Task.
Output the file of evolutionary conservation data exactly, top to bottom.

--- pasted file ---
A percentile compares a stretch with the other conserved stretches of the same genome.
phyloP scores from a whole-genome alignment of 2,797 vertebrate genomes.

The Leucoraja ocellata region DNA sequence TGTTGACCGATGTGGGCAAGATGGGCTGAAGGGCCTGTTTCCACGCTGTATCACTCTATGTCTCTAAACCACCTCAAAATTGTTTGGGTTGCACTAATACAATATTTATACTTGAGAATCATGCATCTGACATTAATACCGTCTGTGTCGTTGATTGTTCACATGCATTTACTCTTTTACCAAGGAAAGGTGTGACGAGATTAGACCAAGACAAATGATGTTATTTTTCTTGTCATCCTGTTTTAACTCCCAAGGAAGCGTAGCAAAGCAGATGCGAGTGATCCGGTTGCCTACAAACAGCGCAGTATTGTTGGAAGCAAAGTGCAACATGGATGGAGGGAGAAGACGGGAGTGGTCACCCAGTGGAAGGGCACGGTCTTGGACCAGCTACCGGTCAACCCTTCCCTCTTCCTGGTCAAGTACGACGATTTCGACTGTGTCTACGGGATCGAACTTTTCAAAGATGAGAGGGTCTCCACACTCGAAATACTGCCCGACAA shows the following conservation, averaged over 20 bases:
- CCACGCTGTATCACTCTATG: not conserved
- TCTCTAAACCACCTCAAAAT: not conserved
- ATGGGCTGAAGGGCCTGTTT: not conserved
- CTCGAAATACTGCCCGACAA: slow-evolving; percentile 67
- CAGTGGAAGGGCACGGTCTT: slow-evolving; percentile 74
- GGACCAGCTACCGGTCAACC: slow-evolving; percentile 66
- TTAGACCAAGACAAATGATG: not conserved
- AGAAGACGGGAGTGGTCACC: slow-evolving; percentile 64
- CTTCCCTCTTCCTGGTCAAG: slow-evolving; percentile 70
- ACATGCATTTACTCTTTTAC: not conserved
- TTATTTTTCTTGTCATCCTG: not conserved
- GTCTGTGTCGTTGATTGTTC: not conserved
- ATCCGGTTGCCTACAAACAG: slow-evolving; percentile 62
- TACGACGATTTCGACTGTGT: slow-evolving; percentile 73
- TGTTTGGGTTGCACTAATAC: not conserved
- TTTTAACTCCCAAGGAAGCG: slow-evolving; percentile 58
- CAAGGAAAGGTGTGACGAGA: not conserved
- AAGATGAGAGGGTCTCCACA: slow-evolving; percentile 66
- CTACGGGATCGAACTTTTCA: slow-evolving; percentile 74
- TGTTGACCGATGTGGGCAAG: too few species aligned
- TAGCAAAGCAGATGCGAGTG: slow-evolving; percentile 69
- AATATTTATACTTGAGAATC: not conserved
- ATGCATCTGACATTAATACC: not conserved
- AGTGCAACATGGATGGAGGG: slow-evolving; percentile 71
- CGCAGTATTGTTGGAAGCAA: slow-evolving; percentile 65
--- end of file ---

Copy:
A percentile compares a stretch with the other conserved stretches of the same genome.
phyloP scores from a whole-genome alignment of 2,797 vertebrate genomes.

The Leucoraja ocellata region DNA sequence TGTTGACCGATGTGGGCAAGATGGGCTGAAGGGCCTGTTTCCACGCTGTATCACTCTATGTCTCTAAACCACCTCAAAATTGTTTGGGTTGCACTAATACAATATTTATACTTGAGAATCATGCATCTGACATTAATACCGTCTGTGTCGTTGATTGTTCACATGCATTTACTCTTTTACCAAGGAAAGGTGTGACGAGATTAGACCAAGACAAATGATGTTATTTTTCTTGTCATCCTGTTTTAACTCCCAAGGAAGCGTAGCAAAGCAGATGCGAGTGATCCGGTTGCCTACAAACAGCGCAGTATTGTTGGAAGCAAAGTGCAACATGGATGGAGGGAGAAGACGGGAGTGGTCACCCAGTGGAAGGGCACGGTCTTGGACCAGCTACCGGTCAACCCTTCCCTCTTCCTGGTCAAGTACGACGATTTCGACTGTGTCTACGGGATCGAACTTTTCAAAGATGAGAGGGTCTCCACACTCGAAATACTGCCCGACAA shows the following conservation, averaged over 20 bases:
- CCACGCTGTATCACTCTATG: not conserved
- TCTCTAAACCACCTCAAAAT: not conserved
- ATGGGCTGAAGGGCCTGTTT: not conserved
- CTCGAAATACTGCCCGACAA: slow-evolving; percentile 67
- CAGTGGAAGGGCACGGTCTT: slow-evolving; percentile 74
- GGACCAGCTACCGGTCAACC: slow-evolving; percentile 66
- TTAGACCAAGACAAATGATG: not conserved
- AGAAGACGGGAGTGGTCACC: slow-evolving; percentile 64
- CTTCCCTCTTCCTGGTCAAG: slow-evolving; percentile 70
- ACATGCATTTACTCTTTTAC: not conserved
- TTATTTTTCTTGTCATCCTG: not conserved
- GTCTGTGTCGTTGATTGTTC: not conserved
- ATCCGGTTGCCTACAAACAG: slow-evolving; percentile 62
- TACGACGATTTCGACTGTGT: slow-evolving; percentile 73
- TGTTTGGGTTGCACTAATAC: not conserved
- TTTTAACTCCCAAGGAAGCG: slow-evolving; percentile 58
- CAAGGAAAGGTGTGACGAGA: not conserved
- AAGATGAGAGGGTCTCCACA: slow-evolving; percentile 66
- CTACGGGATCGAACTTTTCA: slow-evolving; percentile 74
- TGTTGACCGATGTGGGCAAG: too few species aligned
- TAGCAAAGCAGATGCGAGTG: slow-evolving; percentile 69
- AATATTTATACTTGAGAATC: not conserved
- ATGCATCTGACATTAATACC: not conserved
- AGTGCAACATGGATGGAGGG: slow-evolving; percentile 71
- CGCAGTATTGTTGGAAGCAA: slow-evolving; percentile 65